I Published a Poetry Book – Here’s What I’ve Learned

I miss this blog. God, I do. But I thank it for being a starting point and helping me with writing a book.

My book West 24th Street was recently published. It’s a collection of intimate poems that speak of my pain and joy. And the sweet, sweet stuff in the middle. Poems range from your standard “I miss him/her/them” to “Autistic Black women are routinely targeted by capitalism”.

Book is here for whoever is interested. International folk – here is the Amazon link. Cheers!

Here’s what I’ve learned:

  1. The hardest part may be formatting. Find an editor or pay a friend who can help you with this. It is not worth the stress.
  2. If your goal is constant sales and people raving over your book: it won’t happen.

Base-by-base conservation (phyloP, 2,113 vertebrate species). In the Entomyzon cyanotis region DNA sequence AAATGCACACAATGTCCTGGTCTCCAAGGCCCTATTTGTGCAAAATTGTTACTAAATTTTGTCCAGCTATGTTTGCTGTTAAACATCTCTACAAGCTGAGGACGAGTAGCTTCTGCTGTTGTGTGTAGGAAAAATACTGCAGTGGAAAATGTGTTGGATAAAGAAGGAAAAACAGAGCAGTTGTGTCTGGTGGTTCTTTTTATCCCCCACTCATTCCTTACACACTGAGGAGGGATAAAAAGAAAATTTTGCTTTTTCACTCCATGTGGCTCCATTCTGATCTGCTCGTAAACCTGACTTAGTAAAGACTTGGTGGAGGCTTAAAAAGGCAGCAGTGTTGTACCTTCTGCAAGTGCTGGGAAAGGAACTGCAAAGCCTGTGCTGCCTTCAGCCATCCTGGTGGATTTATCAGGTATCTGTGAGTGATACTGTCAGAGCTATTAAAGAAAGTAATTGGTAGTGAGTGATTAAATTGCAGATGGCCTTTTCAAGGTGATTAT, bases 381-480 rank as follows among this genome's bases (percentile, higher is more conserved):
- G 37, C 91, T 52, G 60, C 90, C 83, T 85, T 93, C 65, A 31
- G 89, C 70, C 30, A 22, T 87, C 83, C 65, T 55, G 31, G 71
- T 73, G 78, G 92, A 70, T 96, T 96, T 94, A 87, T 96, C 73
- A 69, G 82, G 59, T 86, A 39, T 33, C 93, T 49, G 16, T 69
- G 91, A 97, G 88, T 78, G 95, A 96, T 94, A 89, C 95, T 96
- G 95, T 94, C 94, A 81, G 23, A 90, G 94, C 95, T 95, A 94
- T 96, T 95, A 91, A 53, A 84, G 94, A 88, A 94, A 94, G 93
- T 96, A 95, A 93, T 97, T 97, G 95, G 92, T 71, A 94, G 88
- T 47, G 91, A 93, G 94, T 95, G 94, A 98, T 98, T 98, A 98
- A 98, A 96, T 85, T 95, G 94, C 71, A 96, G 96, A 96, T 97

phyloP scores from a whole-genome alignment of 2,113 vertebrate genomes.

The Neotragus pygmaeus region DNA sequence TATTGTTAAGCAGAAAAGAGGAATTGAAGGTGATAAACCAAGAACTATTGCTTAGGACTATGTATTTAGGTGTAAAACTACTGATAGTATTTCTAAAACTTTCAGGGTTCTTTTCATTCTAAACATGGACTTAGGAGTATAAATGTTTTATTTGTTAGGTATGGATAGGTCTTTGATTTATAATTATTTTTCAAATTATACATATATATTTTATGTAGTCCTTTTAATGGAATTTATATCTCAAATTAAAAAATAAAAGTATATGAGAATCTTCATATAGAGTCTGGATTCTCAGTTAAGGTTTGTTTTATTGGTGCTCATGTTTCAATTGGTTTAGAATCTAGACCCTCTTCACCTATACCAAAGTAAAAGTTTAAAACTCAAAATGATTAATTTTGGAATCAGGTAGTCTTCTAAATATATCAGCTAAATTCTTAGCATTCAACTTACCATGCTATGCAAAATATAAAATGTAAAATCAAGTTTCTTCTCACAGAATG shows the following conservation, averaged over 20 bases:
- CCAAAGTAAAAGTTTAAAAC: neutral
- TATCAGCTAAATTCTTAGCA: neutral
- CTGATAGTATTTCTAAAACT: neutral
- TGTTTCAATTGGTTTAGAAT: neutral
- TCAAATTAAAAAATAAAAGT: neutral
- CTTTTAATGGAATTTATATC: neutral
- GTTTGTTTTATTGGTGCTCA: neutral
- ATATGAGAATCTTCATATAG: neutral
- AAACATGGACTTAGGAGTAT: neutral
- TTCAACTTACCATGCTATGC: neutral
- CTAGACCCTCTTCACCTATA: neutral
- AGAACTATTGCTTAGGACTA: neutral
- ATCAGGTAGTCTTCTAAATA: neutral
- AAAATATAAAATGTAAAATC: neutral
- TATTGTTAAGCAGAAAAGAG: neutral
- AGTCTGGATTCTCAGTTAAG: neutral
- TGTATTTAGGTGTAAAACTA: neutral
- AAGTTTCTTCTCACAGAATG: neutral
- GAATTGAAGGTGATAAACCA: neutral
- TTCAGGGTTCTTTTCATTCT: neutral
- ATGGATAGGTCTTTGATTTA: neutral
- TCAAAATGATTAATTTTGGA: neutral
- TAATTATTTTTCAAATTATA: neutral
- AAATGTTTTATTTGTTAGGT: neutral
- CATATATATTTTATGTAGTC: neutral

3. Pay attention to how your poems read overall. Order of content matters more than you think. This was my biggest regret.
  4. That quirky, cryptic title that means something to you and someone else probably isn’t the best title choice. When published, books are the readers’. It is not just your story anymore.
  5. It’s always going to need “improvement”. Even years later. Just freakin’ publish it.
  6. You may find yourself reconsidering your close circle based off they act when it’s said and done.
  7. Do not share your book with current work colleagues – especially if it’s intimate. They may love it, yes. Is it a professional relationship still, though?
  8. If self-publishing, do your research on your distributor. You deserve higher royalties.
  9. Not everyone will be excited for you. That is ok. It hurts, but it is ok.
  10. As a Black woman, it’s easy to feel your story isn’t worthy. The gag? Your story is the worthiest of all to be heard.